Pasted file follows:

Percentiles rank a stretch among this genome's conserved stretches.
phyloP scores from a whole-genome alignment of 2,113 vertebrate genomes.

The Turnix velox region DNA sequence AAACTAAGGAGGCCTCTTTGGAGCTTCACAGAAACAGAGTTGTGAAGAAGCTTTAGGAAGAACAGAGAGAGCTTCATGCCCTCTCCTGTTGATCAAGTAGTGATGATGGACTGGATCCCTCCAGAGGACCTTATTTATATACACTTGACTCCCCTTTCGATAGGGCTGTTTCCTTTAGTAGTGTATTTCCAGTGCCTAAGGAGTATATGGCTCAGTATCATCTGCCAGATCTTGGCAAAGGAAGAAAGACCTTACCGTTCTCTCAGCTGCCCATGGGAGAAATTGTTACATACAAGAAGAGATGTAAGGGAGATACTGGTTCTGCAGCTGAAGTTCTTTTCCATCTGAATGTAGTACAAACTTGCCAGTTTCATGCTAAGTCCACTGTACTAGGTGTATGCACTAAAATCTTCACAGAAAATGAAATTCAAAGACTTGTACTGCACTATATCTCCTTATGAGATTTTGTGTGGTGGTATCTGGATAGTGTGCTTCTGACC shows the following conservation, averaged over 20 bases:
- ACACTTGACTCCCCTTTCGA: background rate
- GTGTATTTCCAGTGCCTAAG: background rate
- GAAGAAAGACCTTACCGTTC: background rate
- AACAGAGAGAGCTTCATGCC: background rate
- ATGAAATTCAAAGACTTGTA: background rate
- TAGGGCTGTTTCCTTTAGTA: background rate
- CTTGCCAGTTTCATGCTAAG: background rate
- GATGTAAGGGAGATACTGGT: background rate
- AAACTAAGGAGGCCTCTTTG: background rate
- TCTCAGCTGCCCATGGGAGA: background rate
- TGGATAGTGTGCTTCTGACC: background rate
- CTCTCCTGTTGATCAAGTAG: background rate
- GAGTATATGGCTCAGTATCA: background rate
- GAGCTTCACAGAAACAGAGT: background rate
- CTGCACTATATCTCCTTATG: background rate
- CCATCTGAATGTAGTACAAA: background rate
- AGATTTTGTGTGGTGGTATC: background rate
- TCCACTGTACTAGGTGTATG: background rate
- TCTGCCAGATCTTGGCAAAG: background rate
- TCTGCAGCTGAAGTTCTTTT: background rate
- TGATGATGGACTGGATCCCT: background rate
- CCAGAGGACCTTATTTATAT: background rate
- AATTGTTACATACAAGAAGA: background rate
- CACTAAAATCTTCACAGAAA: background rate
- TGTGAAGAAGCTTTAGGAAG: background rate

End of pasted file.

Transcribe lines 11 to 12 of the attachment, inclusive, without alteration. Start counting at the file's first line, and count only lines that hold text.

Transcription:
- GATGTAAGGGAGATACTGGT: background rate
- AAACTAAGGAGGCCTCTTTG: background rate